At least 650 times this year, pilots and citizens have reported sighting unmanned aerial vehicles (UAVs), a.k.a. drones, flying dangerously close to aircraft, airports, military facilities, buildings and public events (such as a New York Mets game), according to the Federal Aviation Administration (FAA). That number is almost certain to rise, as an estimated one million or more drones will be available for purchase this holiday season for prices as low as $59.98.
With the dramatic increase in drones flying our skies, concerns have arisen regarding the safety of individuals on the ground. For instance, in early October a drone crashed and burst into flames on Main Street in the Suffolk County community of Sag Harbor. An 11-year-old was struck by the propeller of the drone but, fortunately, was not seriously injured. Additionally, attendees at the U.S. Open escaped injury when a drone crashed into empty seats during tournament play. A Brooklyn teacher who had been practicing using the drone and, according to his attorney, had planned to use it in his science technology classes was sentenced to five days of community service.
School officials may have many concerns when it comes to drones hovering over school property and at school events. But the authority of school boards to regulate drones in flight is unclear. This article seeks to address the uncertainty in the law regarding UAVs, as well as possible options for school districts to address their use.
Who should regulate drones?
Many state and local government officials contend that existing federal oversight on drone use is not strong enough. The only action the FAA has taken regarding recreational drone use has come in the form of safety guidelines. The guidelines provide that a hobbyist may only operate UAVs (1) in daylight; (2) below 400 feet; (3) avoiding people, stadiums, and “no fly” zones; and (4) at least five miles from airports.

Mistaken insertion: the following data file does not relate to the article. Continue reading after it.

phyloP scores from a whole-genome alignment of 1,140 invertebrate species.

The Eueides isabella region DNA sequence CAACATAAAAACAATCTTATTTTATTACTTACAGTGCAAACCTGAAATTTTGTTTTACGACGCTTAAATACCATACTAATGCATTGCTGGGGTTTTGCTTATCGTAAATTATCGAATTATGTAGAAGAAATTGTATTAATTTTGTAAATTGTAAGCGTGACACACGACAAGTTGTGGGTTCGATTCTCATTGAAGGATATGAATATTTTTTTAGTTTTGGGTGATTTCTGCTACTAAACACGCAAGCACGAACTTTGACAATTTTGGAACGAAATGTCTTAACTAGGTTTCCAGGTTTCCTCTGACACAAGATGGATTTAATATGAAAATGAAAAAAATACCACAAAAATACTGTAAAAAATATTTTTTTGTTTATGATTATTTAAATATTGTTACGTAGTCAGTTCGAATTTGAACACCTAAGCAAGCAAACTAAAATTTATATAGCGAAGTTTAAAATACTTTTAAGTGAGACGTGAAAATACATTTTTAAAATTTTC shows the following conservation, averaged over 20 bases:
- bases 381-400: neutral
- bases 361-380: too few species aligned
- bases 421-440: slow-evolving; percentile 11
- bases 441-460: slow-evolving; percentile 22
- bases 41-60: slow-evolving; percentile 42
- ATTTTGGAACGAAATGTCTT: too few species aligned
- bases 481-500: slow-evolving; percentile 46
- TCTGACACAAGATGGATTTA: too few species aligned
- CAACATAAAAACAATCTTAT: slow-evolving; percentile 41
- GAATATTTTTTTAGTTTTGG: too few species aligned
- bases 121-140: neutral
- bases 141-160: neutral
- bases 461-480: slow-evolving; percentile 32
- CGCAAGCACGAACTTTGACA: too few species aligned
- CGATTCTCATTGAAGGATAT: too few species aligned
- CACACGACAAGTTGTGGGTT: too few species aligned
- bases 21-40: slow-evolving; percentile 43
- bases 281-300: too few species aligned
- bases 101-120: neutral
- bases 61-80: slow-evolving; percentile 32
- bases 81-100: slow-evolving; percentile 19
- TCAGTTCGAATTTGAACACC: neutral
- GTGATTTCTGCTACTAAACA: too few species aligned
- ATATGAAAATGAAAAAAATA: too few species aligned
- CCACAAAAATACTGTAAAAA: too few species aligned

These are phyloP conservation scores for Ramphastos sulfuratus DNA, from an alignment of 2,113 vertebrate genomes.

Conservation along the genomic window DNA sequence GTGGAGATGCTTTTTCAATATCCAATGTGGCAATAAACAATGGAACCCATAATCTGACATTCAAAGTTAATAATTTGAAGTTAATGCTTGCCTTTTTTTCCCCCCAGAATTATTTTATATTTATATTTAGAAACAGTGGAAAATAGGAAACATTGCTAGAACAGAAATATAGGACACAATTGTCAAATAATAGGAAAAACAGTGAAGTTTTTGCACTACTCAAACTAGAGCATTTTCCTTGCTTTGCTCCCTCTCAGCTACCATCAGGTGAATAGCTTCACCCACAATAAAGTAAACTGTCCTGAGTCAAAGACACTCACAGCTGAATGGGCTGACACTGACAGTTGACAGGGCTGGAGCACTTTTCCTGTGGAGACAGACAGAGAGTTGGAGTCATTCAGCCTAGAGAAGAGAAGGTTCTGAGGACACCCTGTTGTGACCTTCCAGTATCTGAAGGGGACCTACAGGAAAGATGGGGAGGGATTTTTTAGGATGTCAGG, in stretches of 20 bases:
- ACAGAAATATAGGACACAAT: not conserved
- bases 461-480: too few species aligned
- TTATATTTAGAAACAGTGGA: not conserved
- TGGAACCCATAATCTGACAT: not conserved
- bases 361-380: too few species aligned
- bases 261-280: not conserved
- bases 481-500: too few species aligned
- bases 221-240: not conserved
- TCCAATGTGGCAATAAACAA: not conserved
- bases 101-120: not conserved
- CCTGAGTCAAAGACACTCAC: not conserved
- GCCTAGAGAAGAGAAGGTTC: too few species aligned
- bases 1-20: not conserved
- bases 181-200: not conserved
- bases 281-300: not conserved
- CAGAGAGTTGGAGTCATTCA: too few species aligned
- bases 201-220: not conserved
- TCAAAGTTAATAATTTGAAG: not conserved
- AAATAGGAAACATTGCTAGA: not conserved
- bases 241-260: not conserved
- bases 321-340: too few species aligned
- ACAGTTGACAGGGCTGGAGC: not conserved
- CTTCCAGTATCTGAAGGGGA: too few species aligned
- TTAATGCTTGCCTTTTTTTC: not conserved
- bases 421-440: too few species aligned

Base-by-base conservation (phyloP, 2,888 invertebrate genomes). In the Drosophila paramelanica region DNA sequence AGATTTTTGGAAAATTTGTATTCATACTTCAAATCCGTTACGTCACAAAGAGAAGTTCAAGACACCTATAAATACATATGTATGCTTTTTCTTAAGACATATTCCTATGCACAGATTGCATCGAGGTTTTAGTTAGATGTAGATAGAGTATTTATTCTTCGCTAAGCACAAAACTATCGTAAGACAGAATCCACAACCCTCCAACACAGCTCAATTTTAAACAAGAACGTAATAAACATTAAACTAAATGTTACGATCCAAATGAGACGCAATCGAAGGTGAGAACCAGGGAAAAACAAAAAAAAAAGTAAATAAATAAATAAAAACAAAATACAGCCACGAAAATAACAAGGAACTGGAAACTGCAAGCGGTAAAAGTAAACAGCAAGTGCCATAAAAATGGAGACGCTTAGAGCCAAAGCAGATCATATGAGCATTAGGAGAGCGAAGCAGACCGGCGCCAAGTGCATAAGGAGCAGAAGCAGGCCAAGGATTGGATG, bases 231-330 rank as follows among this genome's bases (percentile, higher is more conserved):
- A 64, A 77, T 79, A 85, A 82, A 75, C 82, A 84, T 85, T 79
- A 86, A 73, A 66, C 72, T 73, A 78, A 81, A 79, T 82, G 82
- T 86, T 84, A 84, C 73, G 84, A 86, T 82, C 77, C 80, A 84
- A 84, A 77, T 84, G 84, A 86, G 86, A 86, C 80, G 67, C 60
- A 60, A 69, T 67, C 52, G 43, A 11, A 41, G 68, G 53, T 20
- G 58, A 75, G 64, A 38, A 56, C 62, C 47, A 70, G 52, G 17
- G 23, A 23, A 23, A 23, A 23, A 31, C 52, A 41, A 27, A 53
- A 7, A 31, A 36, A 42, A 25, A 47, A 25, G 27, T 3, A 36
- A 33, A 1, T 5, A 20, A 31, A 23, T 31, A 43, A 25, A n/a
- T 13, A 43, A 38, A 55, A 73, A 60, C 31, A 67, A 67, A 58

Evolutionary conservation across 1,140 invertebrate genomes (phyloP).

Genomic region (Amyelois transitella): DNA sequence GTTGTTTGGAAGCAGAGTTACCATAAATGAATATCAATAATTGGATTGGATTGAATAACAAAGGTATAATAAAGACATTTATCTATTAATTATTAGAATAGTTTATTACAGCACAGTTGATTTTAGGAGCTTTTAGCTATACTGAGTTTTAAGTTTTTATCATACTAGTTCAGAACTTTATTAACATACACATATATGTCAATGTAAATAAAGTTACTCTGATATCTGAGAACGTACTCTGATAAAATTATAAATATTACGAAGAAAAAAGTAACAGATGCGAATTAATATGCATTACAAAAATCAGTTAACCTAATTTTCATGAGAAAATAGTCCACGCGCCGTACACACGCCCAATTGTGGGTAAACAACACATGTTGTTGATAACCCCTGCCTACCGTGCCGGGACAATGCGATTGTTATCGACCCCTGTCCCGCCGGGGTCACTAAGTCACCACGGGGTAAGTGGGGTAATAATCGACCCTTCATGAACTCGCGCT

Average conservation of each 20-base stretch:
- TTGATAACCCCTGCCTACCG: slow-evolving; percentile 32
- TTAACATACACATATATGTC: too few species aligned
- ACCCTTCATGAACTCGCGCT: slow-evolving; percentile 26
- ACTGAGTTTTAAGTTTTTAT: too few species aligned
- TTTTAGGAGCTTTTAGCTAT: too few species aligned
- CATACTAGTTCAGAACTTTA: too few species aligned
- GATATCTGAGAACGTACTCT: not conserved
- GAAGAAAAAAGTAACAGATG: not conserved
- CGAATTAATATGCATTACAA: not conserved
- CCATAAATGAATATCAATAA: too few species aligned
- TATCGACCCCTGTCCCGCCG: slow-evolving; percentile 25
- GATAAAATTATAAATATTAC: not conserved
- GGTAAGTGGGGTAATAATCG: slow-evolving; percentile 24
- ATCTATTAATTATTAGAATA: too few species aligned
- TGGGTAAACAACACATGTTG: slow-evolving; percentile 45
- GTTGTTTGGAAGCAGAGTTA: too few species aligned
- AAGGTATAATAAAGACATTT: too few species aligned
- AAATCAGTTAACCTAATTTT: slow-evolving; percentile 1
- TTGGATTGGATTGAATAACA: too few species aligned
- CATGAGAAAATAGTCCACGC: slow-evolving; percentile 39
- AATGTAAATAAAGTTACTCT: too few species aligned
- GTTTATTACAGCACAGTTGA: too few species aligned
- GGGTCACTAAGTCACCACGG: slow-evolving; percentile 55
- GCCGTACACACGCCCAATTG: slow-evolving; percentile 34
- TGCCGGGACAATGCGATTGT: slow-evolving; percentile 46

One unresolved issue involves whether state and local governments can regulate drones. The FAA maintains that it is the sole regulator of airspace and that state and local authorities lack the power to enact any regulations regarding drone use.
Nevertheless, 12 states have enacted UAV legislation, and multiple bills have been introduced at the state level in New York seeking to regulate drone use in some way. The “Empire State Citizens’ Protection From Unwarranted Surveillance Act,” sponsored by Sen. Carl Marcellino (R-Oyster Bay) is among several bills that address privacy issues. Another bill would prohibit the use of a drone for the hunting or taking of wildlife in New York State.
The FAA’s asserted preemptive authority could be vulnerable to a challenge by state and local authorities. A U.S. Supreme Court case, U.S. v. Causby, has been cited in this regard. In Causby, the U.S. government maintained a military base close to a chicken farm. Low-flying military aircraft passed over the farm constantly, alarming the chickens and prompting them to fly into walls and die. The farmer brought an action against the government alleging an improper taking of property. The Supreme Court recognized that although buildings and plants were not erected on the property, a “landowner [still] owns at least as much of the space above the ground as he can occupy in connection with the land.” The decision has been interpreted as raising a question on where “navigable airspace” begins and what airspace is controlled by a given property owner.
However, the FAA negates this ruling by arguing that the pervasive use of UAVs extends the definition of “navigable airspace” to the ground. Furthermore, the FAA asserts that noise and nuisance laws are meant to protect individuals from drones that enter their private property.